Drop the beat: NEH grant funds project on women’s role in the birth of hip hop
Behind early hip hop artists, the groundbreaking deejays, MCs and breakdancers was … mom.
Next year, hip hop will celebrate its 50th year of beats, rhymes and culture. While male artists get the most public acclaim, women were involved in the artform from the very start — often by spinning records for family and friends.
Binghamton University Associate Professor of English Jennifer Lynn Stoever recently received a $60,000 award from the National Endowment for the Humanities to research this hidden history for her next book, Living Room Revolutions: Black and Brown Women Collecting Records, Selecting Sounds, and Making New Worlds in the 1970s Bronx.
“Women have amazing musical taste and influence over musical taste. But moms are caricatured in popular culture [so that] ‘Oh, that’s music that your mom would like’ is an insult,” she said. “I want to make sure that women are known for their musical connoisseurship.”
Stoever is an American studies scholar who works at the intersection of African American studies, sound studies and popular music. Her first book, The Sonic Color Line: Race and the Cultural Politics of Listening, analyzes how racial ideologies operate through sound and listening, and archivally traces how sound and music became historically racialized as “Black” and “white” in the United States.
A native of Riverside, Calif., Stoever has been involved with hip hop herself for more than 30 years and has her own vinyl collection, inspired by her dad. She even appeared in a music video, the rapper Sammus’s “1080p.”
“One of the reasons I love hip hop is that it tries to break the sonic color line. In my first book, I talk about the way that American society assigns racial identities in terms of sound, and I think certain hip hop deejays challenge that,” she said.
From the living room to the dance floor
The 1960s and ’70s also saw a groundswell of political activity, from civil rights and the Black power movement to feminism. Music played a role in political resistance — and so did Black and Latinx women’s record-collecting practices, for themselves and their children.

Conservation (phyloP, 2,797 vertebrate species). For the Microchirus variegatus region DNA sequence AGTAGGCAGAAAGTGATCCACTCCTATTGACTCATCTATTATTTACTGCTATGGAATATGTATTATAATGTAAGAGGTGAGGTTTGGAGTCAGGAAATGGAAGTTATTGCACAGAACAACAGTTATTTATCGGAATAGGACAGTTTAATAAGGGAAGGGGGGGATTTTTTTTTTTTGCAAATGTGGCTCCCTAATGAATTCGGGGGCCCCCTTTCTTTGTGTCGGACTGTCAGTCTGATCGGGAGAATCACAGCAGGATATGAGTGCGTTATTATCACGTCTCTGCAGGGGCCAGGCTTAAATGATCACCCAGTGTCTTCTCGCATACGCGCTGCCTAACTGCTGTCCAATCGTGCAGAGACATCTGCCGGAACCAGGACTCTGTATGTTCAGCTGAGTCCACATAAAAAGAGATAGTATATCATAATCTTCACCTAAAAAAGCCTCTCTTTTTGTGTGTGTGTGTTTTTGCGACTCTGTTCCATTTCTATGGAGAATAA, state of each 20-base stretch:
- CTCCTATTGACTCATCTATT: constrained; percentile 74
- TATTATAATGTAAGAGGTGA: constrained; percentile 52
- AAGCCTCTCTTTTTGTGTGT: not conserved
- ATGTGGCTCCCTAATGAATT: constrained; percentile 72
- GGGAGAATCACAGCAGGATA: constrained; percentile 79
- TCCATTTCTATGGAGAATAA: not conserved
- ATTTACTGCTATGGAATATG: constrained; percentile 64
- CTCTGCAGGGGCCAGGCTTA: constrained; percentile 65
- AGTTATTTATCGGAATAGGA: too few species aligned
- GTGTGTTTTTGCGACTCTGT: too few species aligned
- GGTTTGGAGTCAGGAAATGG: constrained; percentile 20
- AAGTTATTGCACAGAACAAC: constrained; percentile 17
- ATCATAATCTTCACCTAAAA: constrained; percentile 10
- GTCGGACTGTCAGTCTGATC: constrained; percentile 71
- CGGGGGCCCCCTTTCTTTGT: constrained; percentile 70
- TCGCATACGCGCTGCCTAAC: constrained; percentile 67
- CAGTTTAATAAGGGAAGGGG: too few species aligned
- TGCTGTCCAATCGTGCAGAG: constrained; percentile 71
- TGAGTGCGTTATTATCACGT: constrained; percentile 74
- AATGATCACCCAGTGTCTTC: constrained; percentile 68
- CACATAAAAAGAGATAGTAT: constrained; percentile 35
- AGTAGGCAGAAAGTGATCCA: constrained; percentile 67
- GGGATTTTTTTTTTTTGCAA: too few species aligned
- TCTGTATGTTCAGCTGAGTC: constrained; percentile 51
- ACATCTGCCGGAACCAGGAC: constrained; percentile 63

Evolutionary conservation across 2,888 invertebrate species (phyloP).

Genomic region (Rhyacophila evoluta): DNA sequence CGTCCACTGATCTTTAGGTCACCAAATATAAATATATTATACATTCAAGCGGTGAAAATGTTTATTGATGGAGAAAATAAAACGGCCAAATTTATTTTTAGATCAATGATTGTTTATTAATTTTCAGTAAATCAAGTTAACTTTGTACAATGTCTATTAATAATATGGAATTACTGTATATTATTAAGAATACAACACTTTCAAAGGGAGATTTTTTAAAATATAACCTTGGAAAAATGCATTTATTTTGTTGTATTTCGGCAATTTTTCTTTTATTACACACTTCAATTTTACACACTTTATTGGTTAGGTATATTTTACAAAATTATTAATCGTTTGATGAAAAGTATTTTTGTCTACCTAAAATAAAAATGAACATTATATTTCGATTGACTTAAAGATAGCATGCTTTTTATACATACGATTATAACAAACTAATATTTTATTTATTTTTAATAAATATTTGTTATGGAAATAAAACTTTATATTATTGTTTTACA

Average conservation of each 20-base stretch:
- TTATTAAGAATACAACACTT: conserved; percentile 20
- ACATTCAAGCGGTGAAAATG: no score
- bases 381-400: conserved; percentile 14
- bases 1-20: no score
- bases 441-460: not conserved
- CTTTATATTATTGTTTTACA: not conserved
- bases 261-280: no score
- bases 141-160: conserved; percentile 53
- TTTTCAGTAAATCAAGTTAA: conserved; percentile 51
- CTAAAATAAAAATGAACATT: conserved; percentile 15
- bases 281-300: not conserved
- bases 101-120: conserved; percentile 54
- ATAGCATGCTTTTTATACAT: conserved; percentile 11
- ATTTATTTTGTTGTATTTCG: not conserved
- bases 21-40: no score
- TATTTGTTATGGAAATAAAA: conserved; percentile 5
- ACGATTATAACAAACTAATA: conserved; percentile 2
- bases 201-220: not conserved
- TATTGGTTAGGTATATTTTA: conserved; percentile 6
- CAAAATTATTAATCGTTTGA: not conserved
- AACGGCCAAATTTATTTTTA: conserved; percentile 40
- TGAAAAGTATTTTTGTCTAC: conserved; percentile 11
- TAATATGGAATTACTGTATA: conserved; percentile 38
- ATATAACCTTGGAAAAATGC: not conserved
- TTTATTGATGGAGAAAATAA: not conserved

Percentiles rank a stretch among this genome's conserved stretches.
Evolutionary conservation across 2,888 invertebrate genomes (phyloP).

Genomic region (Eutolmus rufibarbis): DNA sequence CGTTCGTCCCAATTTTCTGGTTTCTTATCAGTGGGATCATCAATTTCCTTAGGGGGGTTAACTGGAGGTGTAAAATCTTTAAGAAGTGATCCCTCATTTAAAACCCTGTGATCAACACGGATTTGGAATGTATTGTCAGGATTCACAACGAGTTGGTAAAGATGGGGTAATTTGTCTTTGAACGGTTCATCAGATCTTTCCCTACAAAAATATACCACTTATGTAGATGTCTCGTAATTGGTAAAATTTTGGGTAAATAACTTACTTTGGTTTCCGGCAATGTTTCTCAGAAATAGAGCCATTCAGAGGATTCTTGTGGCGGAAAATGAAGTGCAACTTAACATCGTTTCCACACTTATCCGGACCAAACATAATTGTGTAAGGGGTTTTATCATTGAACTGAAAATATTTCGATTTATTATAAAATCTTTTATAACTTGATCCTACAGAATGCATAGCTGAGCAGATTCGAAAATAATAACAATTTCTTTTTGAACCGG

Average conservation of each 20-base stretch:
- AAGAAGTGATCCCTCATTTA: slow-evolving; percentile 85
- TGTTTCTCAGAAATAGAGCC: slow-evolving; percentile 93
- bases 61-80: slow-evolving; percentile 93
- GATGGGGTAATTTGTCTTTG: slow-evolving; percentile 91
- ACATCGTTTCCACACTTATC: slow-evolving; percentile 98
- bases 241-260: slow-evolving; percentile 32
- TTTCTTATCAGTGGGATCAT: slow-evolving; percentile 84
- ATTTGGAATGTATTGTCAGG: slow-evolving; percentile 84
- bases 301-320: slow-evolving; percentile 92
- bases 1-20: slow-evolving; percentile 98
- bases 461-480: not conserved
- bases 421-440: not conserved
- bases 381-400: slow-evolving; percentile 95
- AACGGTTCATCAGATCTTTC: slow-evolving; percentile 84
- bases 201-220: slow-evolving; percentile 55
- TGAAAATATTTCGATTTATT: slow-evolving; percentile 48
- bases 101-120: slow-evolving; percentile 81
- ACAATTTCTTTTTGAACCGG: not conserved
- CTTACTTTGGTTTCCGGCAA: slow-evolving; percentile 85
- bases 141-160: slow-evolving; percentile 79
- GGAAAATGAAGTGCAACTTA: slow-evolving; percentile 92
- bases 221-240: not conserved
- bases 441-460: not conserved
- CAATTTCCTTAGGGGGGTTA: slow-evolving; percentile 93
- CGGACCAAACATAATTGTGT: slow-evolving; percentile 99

Aug. 11, 1973, marks what is now considered the very first hip hop event: DJ Kool Herc’s “Back to School Jam” in the Bronx. Women are central to that story, and not just as audience members; the event came about when Herc’s younger sister Cindy asked him to play music at a neighborhood party as a way to earn money for back-to-school clothes.
And it goes back even further than that. Herc’s mother, Nettie Campbell, immigrated to the U.S. from Jamaica in the 1960s. A music fan, she would send records from New York City to her Jamaican family — which included Herc — until he was able to join her in the Bronx in 1967.
“What I’m arguing in my book is that we can think of women like Nettie as hip hop’s first deejays, and that the music you play at home is really important to the development of musical scenes and musical tastes,” Stoever said.
Hip hop deejays are known for “digging in the crates” in search of a fresh sound; the term references the milk crates used to store record collections. And a lot of times, those crates belonged to women like Afrika Bambaataa’s mother, the source of the first 200 records in the hip hop icon’s highly prized collection, now preserved at Cornell University. Hip hop historians didn’t record her name, a fact that prompted Stoever to search for her identity and the role music played in her life.
Certainly, Bambaataa’s mother — named Lamarse Taylor, as Stoever recently unearthed from the archive — wasn’t alone in sharing her musical tastes. Grandmaster Flash’s mother, Regina Saddler, is another good example; in fact, she helped him learn how to solder so he could make his own turntable system. He was also known for borrowing his sisters’ records without asking.
One popular album in Bronx women’s collections is Aretha Franklin’s Amazing Grace. Stoever plans to trace the influence of this and other common albums through a sonic analysis of hip hop. Record collection is back, thanks to the “vinyl revival,” and Stoever will also detail three contemporary vinyl collectives created by and for women of color.
At the heart of the project are 20 oral histories that Stoever is co-creating with Black and Latinx women who lived in the Bronx in the 1970s and ’80s and collected records to play at home. The full oral histories will be permanently housed at the Cornell Hip Hop Collection and hosted with theKEEPERs, a Black women-led worldwide collective of artists, activists and scholars founded in 2020 by executive director Akua Naru, rapper and former Nasir Jones Hiphop Fellow at the Harvard Hiphop Archive Research Institute. TheKEEPERS are currently developing a comprehensive digital archive of women and girls in hip hop, the first of its kind and free to the public.
“I just keep finding that story [of mothers’ influence] over and over, and it is really exciting,” Stoever said. “Not only were Black and Puerto Rican women’s record collections important to their lives and their children, but they had a huge impact on the sound of hip hop.”